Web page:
Just one atom thick, the novel form of carbon is the world's thinnest and strongest nano-material, almost transparent and able to conduct electricity and heat.

"This is an important step forward on the path to the production of transistors and then integrated circuits made of graphene," Professor Jacek Baranowski of the Institute of Electronic Materials Technology (ITME) in Warsaw told AFP.

Russian-born, British-based researchers Andre Geim and Konstantin Novoselov were honoured with a Nobel last October for their pioneering work.

Graphene transistors would in theory be able to run at faster speeds and cope with higher temperatures than today's classic silicon computer chips.

That would resolve a fast-growing problem facing chip engineers who want to boost power and shrink semiconductor size but without raising temperatures, the bugbear of computing.

Graphene's transparency also means it could potentially be used in touch screens and even solar cells, and when mixed with plastics would provide light but super-strong composite materials for next-generation satellites, planes and cars.

Electrons can travel relatively huge distances through graphene -- a thousandth of a millimetre is a lot in their world -- without being hampered by impurities which are a problem in the silicon used in 95 percent of electronic devices.

They also pick up speeds of 1,000 kilometres (620 miles) per second in graphene, some 30 times faster than in silicon.

Graphene is also 200 times tougher than steel.

But the catch so far has been a lack of methods to turn out layers of it, and that is where the work of Baranowski's research team come in.

"The new method is based on using the technique of epitaxy on silicon carbide in a gaseous, pressurised environment," said Baranowski, who also works at the University of Warsaw's experimental physics faculty.

Epitaxy is a technique for growing a micro-thin, honeycomb-shaped lattice of the desired material.

While it is currently possible to produce graphene layers, relatively large ones can only be made on a metal base. That hampers graphene's electronics potential.

Without such a base, current techniques only allow for a maximum layer surface of four square inches (25 square centimetres).

Current methods also fail to produce graphene as uniform as that devised by Baranowski's team, he said.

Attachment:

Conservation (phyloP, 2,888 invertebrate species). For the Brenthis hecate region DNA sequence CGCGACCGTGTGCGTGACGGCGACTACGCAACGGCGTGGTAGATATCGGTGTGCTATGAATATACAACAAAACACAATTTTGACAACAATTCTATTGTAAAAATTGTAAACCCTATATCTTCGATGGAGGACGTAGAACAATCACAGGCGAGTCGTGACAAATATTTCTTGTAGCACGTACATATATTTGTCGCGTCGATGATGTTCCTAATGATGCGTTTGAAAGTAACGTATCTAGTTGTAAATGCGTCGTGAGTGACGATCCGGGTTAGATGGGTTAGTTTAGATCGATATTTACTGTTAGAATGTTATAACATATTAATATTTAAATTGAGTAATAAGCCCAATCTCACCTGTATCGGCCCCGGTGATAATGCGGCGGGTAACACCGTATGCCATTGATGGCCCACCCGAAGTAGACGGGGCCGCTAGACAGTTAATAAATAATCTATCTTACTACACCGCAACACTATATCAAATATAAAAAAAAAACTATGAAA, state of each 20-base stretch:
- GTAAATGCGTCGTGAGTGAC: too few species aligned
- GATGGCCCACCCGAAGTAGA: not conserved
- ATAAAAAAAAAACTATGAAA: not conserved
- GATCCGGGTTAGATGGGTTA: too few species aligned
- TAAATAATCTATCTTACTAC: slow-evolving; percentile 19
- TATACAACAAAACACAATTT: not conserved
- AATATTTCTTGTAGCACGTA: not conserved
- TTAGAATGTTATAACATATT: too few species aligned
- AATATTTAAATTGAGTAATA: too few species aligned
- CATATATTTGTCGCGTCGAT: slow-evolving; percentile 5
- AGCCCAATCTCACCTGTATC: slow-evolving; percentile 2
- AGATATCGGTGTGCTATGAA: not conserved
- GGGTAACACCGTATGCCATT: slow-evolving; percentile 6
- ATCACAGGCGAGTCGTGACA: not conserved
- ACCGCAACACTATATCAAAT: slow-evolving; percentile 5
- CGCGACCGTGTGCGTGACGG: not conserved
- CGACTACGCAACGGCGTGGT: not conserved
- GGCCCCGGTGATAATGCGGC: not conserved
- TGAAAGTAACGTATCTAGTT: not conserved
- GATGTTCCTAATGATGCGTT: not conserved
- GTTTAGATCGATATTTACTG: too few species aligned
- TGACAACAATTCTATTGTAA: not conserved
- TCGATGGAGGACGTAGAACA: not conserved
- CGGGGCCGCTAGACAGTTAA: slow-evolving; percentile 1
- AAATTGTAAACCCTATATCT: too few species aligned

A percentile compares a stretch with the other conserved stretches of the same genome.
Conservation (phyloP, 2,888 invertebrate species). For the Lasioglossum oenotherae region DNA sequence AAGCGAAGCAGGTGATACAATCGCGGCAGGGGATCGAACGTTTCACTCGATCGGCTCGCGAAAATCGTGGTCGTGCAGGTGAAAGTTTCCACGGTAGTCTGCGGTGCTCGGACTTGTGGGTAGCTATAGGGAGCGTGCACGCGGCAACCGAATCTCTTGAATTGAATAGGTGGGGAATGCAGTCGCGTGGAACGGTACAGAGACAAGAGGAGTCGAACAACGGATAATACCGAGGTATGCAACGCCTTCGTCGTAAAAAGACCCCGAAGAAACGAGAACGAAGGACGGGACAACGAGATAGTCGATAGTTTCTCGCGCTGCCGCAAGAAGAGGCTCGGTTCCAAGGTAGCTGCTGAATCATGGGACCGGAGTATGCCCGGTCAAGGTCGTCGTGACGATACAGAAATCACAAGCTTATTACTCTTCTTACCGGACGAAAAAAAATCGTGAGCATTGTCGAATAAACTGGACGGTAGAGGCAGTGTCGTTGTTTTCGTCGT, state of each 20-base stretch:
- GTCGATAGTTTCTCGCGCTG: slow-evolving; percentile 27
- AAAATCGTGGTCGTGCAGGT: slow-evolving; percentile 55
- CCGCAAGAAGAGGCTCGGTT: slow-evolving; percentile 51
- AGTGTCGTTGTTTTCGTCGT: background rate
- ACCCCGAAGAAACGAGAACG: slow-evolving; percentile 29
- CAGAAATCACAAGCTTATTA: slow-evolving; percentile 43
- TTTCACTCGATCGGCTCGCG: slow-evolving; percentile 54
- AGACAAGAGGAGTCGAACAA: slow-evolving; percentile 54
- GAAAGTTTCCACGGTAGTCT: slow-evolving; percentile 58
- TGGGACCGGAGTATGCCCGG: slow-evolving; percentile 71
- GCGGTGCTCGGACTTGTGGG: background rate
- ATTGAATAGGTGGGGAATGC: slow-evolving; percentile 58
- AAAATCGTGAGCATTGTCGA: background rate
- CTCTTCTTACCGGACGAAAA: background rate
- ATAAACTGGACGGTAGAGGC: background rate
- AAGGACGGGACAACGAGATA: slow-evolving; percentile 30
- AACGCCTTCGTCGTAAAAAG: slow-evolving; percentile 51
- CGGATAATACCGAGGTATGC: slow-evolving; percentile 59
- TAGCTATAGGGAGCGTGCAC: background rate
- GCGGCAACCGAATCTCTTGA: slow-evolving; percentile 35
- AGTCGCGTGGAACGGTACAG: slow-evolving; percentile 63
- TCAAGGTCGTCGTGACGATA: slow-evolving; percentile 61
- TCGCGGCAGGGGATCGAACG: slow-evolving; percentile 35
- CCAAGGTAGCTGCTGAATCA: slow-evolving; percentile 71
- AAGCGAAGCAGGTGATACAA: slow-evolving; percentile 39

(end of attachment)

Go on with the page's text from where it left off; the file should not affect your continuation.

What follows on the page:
It is precisely that uniformity that would make graphene more readily usable in the hi-tech sector, he added.

The team's discovery was announced in the most recent edition of the US scientific periodical Nano Letters. It is set to be presented at a conference starting Monday in Bilbao, Spain.

ITME's research was carried out under the wing of the European Science Foundation, which groups 78 organisations in 30 nations.

It is part of a wider project aimed at producing a graphene transistor, along with researchers in the Czech Republic, France, Germany, Sweden and Turkey.

Source: PhysOrg

 

Some 300 exabytes (3 × 1020 bytes) of information were stored in electronic media -- magnetic disks and tapes or optical disks -- throughout the world by 2007. Yet, the demand for electronic storage grows daily, driving an ever-increasing need to pack data into smaller volumes in quicker time. By studying how laser pulses alter the atomic structure of data-storage materials, a research team in Japan has uncovered a fundamental mechanism that could aid in the design of even faster information storage in the future1. The finding was published by Masaki Takata from the RIKEN SPring-8 Center, Harima, Shinji Kohara from the Japan Synchrotron Radiation Research Institute/SPring-8, Noboru Yamada from Panasonic Corporation and a team of scientists from Japan, Germany and Finland.

Atomic-level crystal gazing

Pulses of light alter the atomic bonds (red) in the material AIST, enabling quick storage and deletion of data. Credit: 2011 Masaki Takata